Boosting Retirement Savings
by Gail Vaz-Oxlade
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It's not unusual for people who are approaching retirement age to assess how they're doing financially and then PANIC! It's easy to get depressed when you look at the forecasts for what you'll need to live comfortably. Advisors have rules of thumbs which sound perfectly reasonable - you'll need approximately 70% of your income prior to retirement - but which seem completely unachievable when you take your current income and savings into account. The magical "million" which is often tossed around may seem ludicrously huge if, like most Canadians, you've lived most of your life working hard to make ends meet.
Approaching retirement without much of a nest egg? You can still have the retirement you've dreamed of if you're prepared to take some steps now. If you want to take control of your future, if you want to set the tone for how you live the rest of your life, and if you want to have more money set aside, you can. Here's how.
Start by making a commitment to put more aside. Yep, that's the sound of your belt tightening. Reign in your spending and allocate every extra dollar you can to your savings program. That'll mean putting your spending plan under a microscope to see where you can cut costs - a little here and a little there.
Boosting your earnings is another step to maximizing your retirement nest egg. The choice of one investment type (and its higher return) over another can make a significant contribution to the final pot. While two percent may not sound like much, over time that two percent can have a tremendous impact on the growth of your savings. Just two percent more in return over thirty years can earn your return an extra 78 percent in return. "Thirty years, who has thirty years?" you smirk. You do. If you're the average Joe, your retirement is likely to last anywhere from 15 to 30 years, so you can still put the magic of long-term compounding to work for your portfolio.
Another option is to delay your retirement. I know, I know, you've had enough and you want out. That's all very well if you've been setting aside the required ten percent each year since you first went to work. Oh, you haven't? Well, then, the later you go quietly into the sunset, the more time you have to save and the more time your moolah has to grow. And if you plan to work even part time during retirement, you'll stretch your retirement savings even further. Think about it a minute. Do you have an interest or hobby that you could turn into a money maker? Wouldn't you rather put your skills to work - albeit at your chosen pace and in a more relaxed environment - than sit twiddling your thumbs on the porch anyway?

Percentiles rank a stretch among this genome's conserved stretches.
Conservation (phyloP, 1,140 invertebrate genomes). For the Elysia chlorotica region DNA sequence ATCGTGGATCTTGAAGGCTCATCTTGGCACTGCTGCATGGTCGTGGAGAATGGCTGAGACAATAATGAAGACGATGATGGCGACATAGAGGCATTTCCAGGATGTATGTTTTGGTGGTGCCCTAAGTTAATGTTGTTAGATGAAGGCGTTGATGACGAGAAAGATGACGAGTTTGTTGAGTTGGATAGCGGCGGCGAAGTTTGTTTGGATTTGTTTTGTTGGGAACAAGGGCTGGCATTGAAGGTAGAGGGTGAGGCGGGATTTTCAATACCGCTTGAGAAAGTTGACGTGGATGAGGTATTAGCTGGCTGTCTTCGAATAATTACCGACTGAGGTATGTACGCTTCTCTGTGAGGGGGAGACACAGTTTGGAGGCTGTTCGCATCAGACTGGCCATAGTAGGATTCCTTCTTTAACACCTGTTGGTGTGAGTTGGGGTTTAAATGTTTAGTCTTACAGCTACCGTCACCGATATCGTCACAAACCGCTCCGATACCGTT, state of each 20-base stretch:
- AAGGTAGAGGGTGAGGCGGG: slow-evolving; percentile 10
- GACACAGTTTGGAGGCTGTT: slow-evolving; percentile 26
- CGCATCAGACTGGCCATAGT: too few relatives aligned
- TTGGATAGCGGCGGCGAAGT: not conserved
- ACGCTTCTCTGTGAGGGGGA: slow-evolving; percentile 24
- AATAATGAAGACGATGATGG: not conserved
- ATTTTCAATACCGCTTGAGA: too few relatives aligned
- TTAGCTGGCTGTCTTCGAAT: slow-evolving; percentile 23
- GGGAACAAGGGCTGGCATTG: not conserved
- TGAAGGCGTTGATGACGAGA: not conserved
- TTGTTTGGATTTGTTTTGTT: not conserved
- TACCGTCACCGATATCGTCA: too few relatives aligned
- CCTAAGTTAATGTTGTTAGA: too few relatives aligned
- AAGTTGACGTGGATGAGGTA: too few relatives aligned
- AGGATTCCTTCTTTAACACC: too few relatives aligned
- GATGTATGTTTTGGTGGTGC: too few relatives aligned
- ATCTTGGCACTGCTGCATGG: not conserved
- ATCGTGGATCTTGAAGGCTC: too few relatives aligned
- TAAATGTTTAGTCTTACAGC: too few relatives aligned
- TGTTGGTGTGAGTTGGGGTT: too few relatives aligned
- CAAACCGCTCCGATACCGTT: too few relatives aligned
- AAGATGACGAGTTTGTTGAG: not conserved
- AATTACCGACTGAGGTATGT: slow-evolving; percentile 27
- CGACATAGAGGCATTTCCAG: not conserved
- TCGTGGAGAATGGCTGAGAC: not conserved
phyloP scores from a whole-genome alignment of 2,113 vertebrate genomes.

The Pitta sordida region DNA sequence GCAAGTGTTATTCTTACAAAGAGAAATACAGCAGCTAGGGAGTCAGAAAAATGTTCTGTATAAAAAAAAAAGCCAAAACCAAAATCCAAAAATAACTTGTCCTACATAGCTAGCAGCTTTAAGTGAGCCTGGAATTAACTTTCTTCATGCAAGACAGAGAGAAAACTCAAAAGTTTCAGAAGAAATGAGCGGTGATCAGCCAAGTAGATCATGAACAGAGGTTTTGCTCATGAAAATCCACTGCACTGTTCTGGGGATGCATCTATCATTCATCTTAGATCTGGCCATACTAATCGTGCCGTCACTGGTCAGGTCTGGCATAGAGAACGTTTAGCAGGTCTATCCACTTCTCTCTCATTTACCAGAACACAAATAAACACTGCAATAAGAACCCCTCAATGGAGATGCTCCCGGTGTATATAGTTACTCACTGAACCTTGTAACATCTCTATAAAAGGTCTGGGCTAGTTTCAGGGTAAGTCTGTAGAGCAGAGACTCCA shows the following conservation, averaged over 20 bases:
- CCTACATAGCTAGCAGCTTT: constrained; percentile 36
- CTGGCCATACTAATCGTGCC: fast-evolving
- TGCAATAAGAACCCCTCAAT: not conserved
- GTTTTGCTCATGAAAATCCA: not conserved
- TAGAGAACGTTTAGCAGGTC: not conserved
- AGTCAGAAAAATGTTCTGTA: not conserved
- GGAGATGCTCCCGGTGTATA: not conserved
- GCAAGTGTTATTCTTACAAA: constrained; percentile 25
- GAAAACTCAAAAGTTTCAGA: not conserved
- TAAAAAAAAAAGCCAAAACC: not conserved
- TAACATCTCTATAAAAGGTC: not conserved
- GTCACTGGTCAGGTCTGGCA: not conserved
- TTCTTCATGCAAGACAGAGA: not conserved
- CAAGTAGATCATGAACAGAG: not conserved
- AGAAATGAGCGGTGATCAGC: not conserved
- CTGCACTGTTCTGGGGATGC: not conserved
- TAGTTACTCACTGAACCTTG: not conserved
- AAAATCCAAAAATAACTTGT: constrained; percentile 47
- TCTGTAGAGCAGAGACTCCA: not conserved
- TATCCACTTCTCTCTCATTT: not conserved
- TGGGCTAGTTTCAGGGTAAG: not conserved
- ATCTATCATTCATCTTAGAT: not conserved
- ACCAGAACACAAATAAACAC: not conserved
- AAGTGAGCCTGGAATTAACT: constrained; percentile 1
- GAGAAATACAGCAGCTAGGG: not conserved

Don't forget your equity. Home equity is one of the richest sources of retirement income available for many Canadians. So whether you decide to sell and rent, move to a less expensive community, or use a reverse mortgage, your home equity should be part of your retirement income calculation.
That goes for your investment principal too. If this sounds obvious, bear with me. You wouldn't believe the people I've met who wouldn't dream of dipping into their principal because a) they're afraid they'll outlive their money, and/or b) they want to leave an estate for their children.
In the first instance, a trip to your local financial institution will help to put your mind at ease. Their nifty retirement calculators can show you just how long your principal will last so you can make an informed decision instead of allowing fear and dread to decide for you.
In the second instance, it's very nice that you want to leave something for your children. If you were my mother or father, I'd be very grateful. But I'd also be ticked if you did so while scrimping and scraping to get by without touching the capital.
Having watched you work hard to help them get started in life, and having counted on you to be there whenever they scratched their knees, at six or at thirty-six, your children now expect you to live the life you deserve. If that means spending the principal, take it from me, you have their blessing.
About Gail Vaz-Oxlade
Gail Vaz-Oxlade is a regular contributor to Chatelaine, The Globe & Mail, is an IE Money Staff Writer, best-selling author, RRSP expert and host of TV Ontario's Your Moneyshow. She is a published author who wrote several best selling books on retirement planning and investing. Among her most recent books are:
A Woman of Independent Means and Dead Cat Bounce: The Skinny of E-vesting.
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